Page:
International aid agencies are
offering sobering assessments on hunger: ActionAid says over 700 million people
face chronic hunger. Oxfam says up to 17 million of them are in the Horn of
Africa. Some analysts are wondering if the
Horn, already experiencing acute malnutrition in certain areas, could progress
toward famine. Reporter William Eagle talked to
some experts about the issue.
Rising food prices, drought
and conflict are contributing to increased hunger. In several areas of the Horn
of Africa there are precursors to famine, including acute malnutrition, the
sale of family assets like livestock to purchase food, and even the movement of
families and villages in search of sustenance.
Chris Leather is a humanitarian
coordinator for Oxfam.
"Somalia is a particular area of
concern," he says. "It is already a huge humanitarian emergency where there [are] high
rates of acute malnutrition, large-scale displacement, breakdown of social
structures, and people are detached from any means of earning a living. All
these factors mean it is a massive humanitarian emergency with difficulties in
providing humanitarian assistance."
The World Food Program says an
estimated 3.5 million people will need emergency food and medical assistance in
Other areas of the Horn of Africa
in similar circumstances include parts of Ethiopia, Darfur province in Sudan
and parts of northern Uganda and Kenya.
In southern Ethiopia, up to six
million people need emergency food relief in several regions, including the
Oromiya Somali regions and the Southern Nations, Nationalities and People's
In a recent report of the UN
News Agency (IRIN) [www.irinnews.org/Report.aspx?ReportId=81657], a farmer in Tigray province explains that effect of the high price of foods
on his family. Kahsay Beyen said he used to sell his ox for up to US $80
[between 600 and 800 birr], but even that cannot match the price of a bag of teff used for making bread. It now costs $120 per bag [12,00 birr]. He says may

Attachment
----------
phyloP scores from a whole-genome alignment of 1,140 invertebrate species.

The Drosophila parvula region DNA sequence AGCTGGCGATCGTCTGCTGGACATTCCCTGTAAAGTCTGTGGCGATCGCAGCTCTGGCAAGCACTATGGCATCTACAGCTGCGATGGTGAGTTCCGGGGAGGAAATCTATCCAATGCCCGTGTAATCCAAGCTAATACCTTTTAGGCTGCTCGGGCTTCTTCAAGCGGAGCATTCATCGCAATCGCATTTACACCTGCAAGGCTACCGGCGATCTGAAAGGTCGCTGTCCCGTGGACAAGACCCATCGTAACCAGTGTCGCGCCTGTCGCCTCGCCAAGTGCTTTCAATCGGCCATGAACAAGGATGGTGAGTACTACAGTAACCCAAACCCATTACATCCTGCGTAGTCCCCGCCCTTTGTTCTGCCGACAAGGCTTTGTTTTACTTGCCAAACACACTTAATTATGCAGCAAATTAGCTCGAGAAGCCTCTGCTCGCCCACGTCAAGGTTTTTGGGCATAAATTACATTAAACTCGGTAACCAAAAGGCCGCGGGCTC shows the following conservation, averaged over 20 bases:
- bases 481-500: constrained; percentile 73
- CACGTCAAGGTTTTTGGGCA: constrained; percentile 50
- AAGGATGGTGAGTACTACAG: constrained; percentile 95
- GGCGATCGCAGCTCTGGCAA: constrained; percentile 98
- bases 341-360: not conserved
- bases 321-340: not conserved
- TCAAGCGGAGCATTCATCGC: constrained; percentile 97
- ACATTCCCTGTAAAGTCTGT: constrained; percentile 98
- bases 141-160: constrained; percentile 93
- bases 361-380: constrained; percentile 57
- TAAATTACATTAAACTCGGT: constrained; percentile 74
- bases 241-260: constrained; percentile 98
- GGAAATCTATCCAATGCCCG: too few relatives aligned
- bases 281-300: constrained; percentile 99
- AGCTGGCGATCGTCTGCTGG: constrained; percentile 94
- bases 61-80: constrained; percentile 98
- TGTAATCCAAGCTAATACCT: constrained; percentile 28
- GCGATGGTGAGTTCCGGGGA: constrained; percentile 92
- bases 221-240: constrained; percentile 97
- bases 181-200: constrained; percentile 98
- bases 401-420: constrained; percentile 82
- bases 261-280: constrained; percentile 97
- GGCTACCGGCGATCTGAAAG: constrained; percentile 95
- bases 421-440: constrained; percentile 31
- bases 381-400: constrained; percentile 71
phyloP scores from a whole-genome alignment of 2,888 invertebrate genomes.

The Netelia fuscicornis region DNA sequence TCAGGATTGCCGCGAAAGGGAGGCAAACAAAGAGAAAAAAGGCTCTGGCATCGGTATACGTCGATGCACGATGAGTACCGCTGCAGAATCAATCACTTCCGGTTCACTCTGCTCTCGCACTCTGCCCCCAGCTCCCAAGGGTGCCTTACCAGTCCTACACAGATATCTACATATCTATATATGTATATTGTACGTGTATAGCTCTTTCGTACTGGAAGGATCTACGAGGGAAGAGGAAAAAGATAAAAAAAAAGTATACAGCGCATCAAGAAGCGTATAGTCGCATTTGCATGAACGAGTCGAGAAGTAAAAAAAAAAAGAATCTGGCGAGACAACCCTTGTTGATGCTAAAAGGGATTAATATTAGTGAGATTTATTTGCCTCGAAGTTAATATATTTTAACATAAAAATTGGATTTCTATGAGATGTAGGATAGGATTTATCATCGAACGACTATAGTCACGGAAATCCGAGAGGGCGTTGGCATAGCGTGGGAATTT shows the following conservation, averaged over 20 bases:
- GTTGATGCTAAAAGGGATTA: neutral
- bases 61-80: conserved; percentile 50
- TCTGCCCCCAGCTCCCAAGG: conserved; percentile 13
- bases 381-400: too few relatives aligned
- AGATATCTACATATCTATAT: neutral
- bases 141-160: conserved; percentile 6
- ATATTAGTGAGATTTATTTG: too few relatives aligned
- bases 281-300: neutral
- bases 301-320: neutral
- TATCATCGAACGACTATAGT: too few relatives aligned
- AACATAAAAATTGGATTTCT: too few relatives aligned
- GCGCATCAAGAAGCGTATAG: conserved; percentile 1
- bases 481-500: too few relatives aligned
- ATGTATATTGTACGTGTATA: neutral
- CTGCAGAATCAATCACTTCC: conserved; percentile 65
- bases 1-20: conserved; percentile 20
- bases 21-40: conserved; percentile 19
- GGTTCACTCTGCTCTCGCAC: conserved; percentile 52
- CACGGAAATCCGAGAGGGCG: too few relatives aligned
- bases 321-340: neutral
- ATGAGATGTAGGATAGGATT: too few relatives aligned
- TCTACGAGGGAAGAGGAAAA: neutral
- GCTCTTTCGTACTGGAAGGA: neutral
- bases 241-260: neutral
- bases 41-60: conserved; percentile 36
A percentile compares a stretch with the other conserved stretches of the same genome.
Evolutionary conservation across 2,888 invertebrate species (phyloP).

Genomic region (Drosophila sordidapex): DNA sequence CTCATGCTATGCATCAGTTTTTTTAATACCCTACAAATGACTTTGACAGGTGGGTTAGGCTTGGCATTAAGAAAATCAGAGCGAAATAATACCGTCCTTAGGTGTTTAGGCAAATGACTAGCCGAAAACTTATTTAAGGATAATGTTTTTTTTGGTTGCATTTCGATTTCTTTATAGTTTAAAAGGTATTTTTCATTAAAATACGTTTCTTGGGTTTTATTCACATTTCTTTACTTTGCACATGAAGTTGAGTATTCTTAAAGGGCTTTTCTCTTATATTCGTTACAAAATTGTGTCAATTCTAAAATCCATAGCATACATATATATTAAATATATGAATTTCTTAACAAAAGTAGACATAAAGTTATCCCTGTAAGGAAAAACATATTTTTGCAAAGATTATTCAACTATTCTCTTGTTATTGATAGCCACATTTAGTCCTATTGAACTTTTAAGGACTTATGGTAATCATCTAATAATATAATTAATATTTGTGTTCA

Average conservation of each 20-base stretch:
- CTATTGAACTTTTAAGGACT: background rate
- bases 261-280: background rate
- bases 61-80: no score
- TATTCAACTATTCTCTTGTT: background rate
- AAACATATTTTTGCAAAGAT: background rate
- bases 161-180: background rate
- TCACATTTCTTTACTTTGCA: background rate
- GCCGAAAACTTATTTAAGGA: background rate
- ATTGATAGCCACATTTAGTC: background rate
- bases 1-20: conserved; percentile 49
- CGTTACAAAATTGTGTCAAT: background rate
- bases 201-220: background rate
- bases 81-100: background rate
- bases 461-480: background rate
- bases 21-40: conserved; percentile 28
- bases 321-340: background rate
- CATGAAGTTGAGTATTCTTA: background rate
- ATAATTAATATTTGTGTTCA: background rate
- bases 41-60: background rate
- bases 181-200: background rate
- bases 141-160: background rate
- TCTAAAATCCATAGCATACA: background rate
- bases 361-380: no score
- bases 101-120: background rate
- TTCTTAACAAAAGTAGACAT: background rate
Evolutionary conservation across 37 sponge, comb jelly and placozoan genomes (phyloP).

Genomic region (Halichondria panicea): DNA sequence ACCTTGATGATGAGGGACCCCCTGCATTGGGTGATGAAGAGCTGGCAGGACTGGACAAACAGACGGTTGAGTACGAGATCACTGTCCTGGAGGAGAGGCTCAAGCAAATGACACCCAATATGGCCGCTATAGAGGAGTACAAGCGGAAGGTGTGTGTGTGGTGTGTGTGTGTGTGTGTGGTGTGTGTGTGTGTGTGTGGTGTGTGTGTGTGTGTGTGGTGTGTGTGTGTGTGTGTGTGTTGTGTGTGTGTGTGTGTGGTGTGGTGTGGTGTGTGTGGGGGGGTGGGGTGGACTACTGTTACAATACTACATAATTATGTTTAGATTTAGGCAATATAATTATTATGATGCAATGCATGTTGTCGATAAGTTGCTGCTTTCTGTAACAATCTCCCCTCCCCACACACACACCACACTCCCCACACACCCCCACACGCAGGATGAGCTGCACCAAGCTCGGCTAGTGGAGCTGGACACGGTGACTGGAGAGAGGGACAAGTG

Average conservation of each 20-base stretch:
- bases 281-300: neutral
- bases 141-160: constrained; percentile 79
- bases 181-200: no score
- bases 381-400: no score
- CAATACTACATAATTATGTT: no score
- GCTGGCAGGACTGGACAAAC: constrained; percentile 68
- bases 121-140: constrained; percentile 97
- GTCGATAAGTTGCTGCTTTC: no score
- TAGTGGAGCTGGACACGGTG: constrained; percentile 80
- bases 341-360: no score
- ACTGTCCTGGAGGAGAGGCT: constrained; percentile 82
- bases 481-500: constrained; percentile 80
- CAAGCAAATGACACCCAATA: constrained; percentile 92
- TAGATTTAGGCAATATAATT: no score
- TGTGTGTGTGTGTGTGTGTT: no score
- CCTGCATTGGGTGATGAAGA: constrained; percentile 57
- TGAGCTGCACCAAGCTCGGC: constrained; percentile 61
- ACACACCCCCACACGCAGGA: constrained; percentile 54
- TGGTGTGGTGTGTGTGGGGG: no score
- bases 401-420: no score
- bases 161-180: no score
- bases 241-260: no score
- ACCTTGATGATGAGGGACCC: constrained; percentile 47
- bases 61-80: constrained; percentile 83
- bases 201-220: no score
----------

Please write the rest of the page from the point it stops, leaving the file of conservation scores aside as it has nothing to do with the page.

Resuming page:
have to sell his 10 sheep to pay for food. The drought has already killed all
seven of his young lambs.
The insufficient rainfall over the
last year means a shortages of staples like barley, potatoes and maize.
Bjorn Ljungqvist is the UNICEF representative for Ethiopia.
"People who normally get 30 to 50
percent of their food supplies from short rains," he says, "are failing to get that
essential complimentary foods because the food prices have gone up and there is
nothing really to buy for it. There is nothing to substitute for the loss of
their own harvest with food on the market because of the growing food prices.
That is why things are evolving rather quickly."
Severe food shortages are also
present in Zimbabwe, parts ofKenya and the Karamoja region of Uganda.
But some say so far, humanitarian
agencies have been able to prevent the situation from reaching the level of
Mohamed Suleiman is the
representative in the Horn of Africa for the Famine Early Warning System, or
FEWSNET. The group, which is funded by USAID, uses satellite images and other information
to study changes in conditions that could indicate growing hunger or even
potential famine. The organization shares its findings with national
governments and humanitarian agencies.
"There is a lot of early warning
information around, a lot of communication," he says. "Now the biggest problem we have is
Somalia, where we have a host of major problems like conflict, insecurity
widespread in the south and drought conditions in south-central region, hyper
inflation, displacement, high malnutrition rates. [Despite] all that, there is
humanitarian activity going on -- diaspora support through remittances, and the
ability to move [to better areas]. People can go into camps and across
Suleiman says the Horn is experiencing severe
food insecurity but he does not expect widespread starvation or famine in any
of the countries of the Horn this year.